BY: Michelle Martin McSherry, MsEd, GC-C
Certified School Psychologist
Certified Grief Counselor
As we travel through this journey of life, we are often faced with losses that overcome us in ways that we cannot comprehend. Some losses are easier to face than others and further, each of us handles the experience differently. What one may consider a significant loss could be insignificant to someone else. When working with children, the concept of “loss” becomes even more complex.
Children are still learning the coping strategies in order to deal with stressful events. In a child’s mind, a fight with a friend or a poor test grade can be considered a significant loss in their minds. These are examples of loss of a relationship or loss of a dream or goal. Children of divorce have experienced loss, loss of a “family” as they once knew it. Although they may seem superficial to some, they can be debilitating to a grieving child who does not have the support and skills to work through their feelings.
Suicide is complicated for adults, so one can imagine how difficult this might be for a child to comprehend. When dealing with a suicide, which is a “complicated loss”, we experience what is called “complicated grief”. If a child experiences loss as a result of a suicide, then he/she may have questions that are not easily answered. How do we explain what precipitated a suicide? How do we protect our children from the pain of the unknown? How do we answer the questions of a young child? How much information do we share, what is too much and what is too little? These questions are not easily answered because all children are different and are at different stages in their lives. Children are curious beings; they want answers. It is important to find a balance between too little and too much information. Finding this balance is extremely important and complicated. Other children can repress their feelings and act as they normally would. It is important not to assume that a child is not experiencing any reactions to a loss just because they are not expressing them. In either case, grief counseling is vital in order to give the child the best opportunity to work through their grief in a healthy manner.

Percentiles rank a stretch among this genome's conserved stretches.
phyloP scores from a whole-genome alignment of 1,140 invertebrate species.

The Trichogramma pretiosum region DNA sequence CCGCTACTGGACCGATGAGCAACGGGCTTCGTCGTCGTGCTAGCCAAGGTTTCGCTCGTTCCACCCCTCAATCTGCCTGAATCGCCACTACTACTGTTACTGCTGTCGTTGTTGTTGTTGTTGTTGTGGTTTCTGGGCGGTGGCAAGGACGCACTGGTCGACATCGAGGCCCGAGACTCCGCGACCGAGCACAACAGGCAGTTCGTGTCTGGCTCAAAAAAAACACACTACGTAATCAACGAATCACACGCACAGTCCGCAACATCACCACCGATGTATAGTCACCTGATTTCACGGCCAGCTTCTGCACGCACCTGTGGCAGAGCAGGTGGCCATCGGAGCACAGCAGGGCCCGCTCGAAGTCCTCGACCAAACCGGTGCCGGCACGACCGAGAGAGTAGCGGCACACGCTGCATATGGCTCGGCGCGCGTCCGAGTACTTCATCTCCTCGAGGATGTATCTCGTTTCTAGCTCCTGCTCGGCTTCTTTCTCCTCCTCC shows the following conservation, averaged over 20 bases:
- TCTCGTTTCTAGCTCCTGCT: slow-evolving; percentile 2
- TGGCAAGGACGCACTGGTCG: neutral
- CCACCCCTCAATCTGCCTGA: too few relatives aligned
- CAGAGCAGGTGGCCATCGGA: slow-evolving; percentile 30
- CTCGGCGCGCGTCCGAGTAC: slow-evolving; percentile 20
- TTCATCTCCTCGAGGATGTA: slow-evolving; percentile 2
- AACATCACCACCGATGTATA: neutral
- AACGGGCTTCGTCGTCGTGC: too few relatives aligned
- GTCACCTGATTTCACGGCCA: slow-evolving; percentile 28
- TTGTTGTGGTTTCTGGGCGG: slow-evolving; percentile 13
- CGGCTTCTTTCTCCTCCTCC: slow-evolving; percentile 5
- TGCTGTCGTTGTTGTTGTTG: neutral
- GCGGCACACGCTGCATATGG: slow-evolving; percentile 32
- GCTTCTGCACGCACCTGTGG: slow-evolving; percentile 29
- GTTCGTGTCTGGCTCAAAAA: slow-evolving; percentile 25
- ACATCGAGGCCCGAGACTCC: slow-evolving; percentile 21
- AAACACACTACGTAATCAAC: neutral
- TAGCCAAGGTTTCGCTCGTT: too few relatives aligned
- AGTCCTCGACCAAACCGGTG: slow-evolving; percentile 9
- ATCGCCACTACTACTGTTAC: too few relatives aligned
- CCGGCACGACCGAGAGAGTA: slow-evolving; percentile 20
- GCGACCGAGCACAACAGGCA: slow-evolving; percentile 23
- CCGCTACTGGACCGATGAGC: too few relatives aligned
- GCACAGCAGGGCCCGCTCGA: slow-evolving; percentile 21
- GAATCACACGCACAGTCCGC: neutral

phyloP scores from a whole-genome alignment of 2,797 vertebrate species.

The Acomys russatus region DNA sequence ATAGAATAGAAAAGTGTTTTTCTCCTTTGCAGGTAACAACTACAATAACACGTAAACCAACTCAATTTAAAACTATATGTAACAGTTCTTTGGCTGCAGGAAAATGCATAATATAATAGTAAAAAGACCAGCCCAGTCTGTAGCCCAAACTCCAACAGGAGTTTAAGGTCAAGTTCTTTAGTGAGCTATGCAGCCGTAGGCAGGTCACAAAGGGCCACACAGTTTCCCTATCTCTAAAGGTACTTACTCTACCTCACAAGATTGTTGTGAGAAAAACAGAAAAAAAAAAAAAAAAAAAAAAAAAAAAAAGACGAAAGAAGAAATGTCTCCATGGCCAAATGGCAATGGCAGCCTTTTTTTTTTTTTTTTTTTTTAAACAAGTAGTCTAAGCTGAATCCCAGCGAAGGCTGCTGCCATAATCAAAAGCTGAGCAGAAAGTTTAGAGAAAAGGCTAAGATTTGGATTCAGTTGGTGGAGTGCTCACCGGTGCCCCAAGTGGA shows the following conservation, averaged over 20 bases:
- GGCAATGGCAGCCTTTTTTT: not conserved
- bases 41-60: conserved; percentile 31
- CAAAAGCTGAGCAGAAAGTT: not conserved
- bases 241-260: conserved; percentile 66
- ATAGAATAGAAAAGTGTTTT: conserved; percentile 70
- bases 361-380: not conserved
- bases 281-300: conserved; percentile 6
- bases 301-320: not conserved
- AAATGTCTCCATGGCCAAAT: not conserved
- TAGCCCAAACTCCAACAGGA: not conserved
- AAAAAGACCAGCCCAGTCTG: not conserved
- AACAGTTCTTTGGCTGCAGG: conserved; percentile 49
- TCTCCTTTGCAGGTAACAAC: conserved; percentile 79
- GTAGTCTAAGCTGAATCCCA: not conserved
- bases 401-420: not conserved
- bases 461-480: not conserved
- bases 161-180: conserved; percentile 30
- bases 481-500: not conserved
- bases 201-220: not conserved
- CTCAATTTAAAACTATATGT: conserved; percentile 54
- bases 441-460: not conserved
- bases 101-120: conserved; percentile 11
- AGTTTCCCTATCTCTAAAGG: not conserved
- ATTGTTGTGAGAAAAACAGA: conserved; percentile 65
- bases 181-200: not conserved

If a child is having a difficult time working through the grieving process, you may see behavior changes such as change in sleep pattern, increased or decreased appetite, aggression, extreme sadness, withdrawal, change in ability to concentrate and/or regression. It is important for them to work with a trained professional to help them to sort out their feelings. If grief is not worked through properly, it can stay with a person for a lifetime. We must create a supportive environment in which a child is able to express their feelings and ask their questions, no matter how difficult they are.
So, now that you know that seeking professional help is the best thing to do to help children dealing with loss, where do you get the help? The first place to start is at your child’s school. They should be able to assist you in finding a counselor. Your child’s teachers should be notified so that they can look for any warning signs of depression, aggression, regression and/or any other behaviors of concern. The school may also have your child meet with a school psychologist, social worker, or guidance counselor to him/her to remain successful in school. Another great resource would be your child’s pediatrician, who can also recommend a grief counselor. These professionals can give advice and suggestions as to how to help your child in school and at home. You can also contact your county to see what services they are able to provide and/or recommend. Insurance companies often cover counseling, but if not, many counselors offer services on a sliding scale, according to your income.
Be your child’s advocate and don’t assume, no matter how young or old, that your child can work through grief on his/her own. Be persistent in finding them the appropriate help. There is a wealth of help out there for families in need, but it is not always easy to find. Take advantage of the professionals that are already working with your child. Work together with them to help to create the best plan to help your child to work through grief.
Recommended Reading: Talking With Children About Loss by Maria Trozzi with Kathy Massimini